expressed a rational, well-planned city, where the Viceregal Palace
  symbolized the paramountcy of the British empire over the native rulers,
  who affirmed their loyalty to the King.
  With its wide, straight, tree lined boulevards the city has often been
  compared to Paris of Haussman. The resemblance is strengthened by the
  enormous All-India War Memorial Arch (now known as India Gate, it was
  built to commemorate soldiers killed in World War I) that stands in
  Prince’s Park, astride the Kingsway.
  But much of Lutyens’ Delhi eventually remained on paper, because the
  rapid decline of the British Empire meant that Delhi remained an
  unfinished city. The Delhi that might have been – the institutions,
  hospitals, libraries, museums, offices that were doubtless intended to fill in
  the capital.
  Post-Independence Architecture
  The post-Independence period saw the emergence of two schools of
  thought in architecture – the Revivalist and the Modernist.
• The Revivalists, who advocated “continuity with the past”, could not
  break the shackles of the colonial legacy and left no significant impact on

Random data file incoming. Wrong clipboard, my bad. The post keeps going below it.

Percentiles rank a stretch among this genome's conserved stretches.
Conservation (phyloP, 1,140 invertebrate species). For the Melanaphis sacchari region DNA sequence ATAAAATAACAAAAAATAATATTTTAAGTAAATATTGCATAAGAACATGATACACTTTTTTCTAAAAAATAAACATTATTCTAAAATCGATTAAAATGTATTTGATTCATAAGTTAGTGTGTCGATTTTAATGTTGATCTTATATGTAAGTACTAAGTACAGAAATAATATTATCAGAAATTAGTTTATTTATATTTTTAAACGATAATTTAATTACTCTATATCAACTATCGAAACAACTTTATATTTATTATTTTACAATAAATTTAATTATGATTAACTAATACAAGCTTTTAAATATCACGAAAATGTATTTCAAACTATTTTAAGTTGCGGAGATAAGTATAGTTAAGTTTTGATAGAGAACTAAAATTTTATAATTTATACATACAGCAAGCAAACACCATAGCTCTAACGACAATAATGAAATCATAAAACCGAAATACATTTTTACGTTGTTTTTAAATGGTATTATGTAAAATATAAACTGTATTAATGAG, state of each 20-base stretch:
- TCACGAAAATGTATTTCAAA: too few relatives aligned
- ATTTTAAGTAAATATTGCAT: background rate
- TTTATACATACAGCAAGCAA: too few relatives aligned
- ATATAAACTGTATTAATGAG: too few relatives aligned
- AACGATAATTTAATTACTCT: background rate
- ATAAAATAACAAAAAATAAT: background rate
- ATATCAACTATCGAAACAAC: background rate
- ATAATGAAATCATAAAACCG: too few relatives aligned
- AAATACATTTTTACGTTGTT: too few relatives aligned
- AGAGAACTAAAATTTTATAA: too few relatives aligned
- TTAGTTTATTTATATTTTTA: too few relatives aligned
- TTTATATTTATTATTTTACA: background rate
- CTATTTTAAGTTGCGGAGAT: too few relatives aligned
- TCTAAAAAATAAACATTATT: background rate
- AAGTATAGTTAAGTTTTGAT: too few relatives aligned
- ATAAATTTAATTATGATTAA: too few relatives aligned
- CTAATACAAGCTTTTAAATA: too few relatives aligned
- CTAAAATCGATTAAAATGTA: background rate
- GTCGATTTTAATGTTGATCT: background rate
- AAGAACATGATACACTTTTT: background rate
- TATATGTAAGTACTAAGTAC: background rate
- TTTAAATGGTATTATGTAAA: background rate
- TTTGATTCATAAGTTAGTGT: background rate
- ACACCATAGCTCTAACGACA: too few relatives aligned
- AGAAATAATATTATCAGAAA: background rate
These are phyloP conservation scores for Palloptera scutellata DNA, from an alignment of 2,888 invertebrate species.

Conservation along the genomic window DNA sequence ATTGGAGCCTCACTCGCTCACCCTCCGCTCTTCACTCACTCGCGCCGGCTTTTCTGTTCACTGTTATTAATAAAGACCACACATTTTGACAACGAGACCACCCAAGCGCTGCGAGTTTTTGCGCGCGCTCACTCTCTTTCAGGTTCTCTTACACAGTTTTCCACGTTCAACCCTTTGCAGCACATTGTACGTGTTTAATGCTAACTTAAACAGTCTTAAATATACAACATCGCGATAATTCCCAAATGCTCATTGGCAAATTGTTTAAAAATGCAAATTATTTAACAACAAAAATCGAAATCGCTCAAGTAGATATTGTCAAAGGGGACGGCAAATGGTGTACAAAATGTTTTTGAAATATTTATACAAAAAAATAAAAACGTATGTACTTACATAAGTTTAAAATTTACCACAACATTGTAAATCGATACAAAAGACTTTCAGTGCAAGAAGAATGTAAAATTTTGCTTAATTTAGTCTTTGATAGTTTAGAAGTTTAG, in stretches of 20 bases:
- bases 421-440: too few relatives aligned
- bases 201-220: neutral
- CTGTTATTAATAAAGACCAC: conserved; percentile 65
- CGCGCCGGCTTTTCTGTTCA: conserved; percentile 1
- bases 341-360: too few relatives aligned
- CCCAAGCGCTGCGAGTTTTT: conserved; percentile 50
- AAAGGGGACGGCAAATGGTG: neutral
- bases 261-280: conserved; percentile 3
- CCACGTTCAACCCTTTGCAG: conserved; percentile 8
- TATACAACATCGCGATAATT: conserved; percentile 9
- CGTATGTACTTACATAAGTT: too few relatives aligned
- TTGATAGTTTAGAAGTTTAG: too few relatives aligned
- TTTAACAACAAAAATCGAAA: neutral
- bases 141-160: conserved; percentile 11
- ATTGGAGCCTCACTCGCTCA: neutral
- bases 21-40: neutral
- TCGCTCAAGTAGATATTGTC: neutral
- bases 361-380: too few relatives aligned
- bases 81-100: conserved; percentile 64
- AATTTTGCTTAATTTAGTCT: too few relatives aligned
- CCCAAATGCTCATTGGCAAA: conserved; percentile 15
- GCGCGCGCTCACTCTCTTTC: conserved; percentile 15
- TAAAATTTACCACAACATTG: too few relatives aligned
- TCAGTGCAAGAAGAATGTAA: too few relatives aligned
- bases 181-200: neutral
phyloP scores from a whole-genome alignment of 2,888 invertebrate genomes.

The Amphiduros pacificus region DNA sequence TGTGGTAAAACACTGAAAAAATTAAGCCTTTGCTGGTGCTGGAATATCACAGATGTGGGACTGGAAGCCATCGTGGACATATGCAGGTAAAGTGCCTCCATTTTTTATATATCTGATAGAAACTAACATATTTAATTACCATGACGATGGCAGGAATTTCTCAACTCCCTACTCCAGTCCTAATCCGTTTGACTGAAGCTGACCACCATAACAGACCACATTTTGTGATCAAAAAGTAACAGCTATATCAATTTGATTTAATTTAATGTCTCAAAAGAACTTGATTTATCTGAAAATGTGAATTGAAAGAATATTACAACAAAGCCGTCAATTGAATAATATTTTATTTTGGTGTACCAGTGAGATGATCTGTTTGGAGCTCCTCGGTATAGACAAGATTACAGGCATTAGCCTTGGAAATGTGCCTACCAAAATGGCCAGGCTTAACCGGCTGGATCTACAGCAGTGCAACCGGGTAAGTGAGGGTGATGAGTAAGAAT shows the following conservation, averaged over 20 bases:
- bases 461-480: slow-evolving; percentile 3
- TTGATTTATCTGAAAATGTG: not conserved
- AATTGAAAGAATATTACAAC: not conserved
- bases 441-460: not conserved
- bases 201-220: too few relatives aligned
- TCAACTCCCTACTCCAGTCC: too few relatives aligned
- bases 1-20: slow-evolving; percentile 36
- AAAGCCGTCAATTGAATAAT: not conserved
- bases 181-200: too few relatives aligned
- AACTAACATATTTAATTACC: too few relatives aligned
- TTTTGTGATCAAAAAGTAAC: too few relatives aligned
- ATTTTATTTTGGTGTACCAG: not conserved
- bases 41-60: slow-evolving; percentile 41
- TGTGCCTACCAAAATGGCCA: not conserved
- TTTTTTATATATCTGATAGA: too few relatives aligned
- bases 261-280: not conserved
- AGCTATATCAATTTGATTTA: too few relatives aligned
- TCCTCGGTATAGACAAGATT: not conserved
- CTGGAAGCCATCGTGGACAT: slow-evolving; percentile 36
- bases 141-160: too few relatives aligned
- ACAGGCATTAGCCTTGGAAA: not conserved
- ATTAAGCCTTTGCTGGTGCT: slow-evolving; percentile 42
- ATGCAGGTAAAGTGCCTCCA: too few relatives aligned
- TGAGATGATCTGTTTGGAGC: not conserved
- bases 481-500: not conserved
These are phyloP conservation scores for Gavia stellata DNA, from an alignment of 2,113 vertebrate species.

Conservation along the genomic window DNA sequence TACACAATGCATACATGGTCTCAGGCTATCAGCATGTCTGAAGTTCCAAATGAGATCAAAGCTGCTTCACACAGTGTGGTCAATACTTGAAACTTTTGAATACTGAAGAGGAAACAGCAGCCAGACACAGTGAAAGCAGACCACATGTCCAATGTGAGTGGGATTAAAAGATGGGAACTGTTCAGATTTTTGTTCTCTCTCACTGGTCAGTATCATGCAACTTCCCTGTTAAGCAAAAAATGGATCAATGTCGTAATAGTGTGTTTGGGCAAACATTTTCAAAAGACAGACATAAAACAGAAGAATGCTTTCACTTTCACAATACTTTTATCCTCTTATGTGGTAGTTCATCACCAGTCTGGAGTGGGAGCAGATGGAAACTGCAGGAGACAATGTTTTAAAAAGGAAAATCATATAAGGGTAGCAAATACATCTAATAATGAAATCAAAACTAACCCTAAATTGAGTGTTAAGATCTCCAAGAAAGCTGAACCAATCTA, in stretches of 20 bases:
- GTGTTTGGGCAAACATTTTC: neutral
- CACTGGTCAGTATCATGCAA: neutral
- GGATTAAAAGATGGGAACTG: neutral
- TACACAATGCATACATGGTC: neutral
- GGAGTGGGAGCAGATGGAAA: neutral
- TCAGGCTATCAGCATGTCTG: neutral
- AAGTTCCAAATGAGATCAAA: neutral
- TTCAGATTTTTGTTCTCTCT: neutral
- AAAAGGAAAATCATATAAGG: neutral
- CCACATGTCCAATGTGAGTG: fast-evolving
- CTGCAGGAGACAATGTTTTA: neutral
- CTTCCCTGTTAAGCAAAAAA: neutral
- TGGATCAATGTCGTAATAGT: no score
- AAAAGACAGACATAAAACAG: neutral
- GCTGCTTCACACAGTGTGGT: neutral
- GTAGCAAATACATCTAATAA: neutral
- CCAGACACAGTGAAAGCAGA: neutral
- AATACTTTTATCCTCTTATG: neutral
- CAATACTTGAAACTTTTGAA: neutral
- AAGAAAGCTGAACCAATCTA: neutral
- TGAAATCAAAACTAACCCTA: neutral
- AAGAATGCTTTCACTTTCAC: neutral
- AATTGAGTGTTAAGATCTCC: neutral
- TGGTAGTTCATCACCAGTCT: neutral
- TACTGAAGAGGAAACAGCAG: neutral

the neo-Indian architecture.
• The Modernists too depended heavily on the European and American
  models and tried to adopt them in India without taking into consideration
  the regional aspirations, diversities and requirements.
  The contemporary Indian architecture was also beset with other problems
  like population explosion, lack of vision among the planners, lack of
  support from the government and a less than satisfactory standard of
  architecture education. The result was that during the initial years after the
  Independence, foreign architects continued to play a leading role in Indian
  Jawaharlal Nehru had called for an open architectural competition for the
  design of the Ashoka Hotel in 1956, which was won by B.E. Doctor, an
  architect from Bombay. Using technology to create large pillar-less
  spaces, Doctor created a facade that borrowed from Islamic, Hindu,
  British and modern architecture.
  Indian architecture witnessed a revolution when the Punjab government
  engaged Le Corbusier to design        the new city of Chandigarh. Built in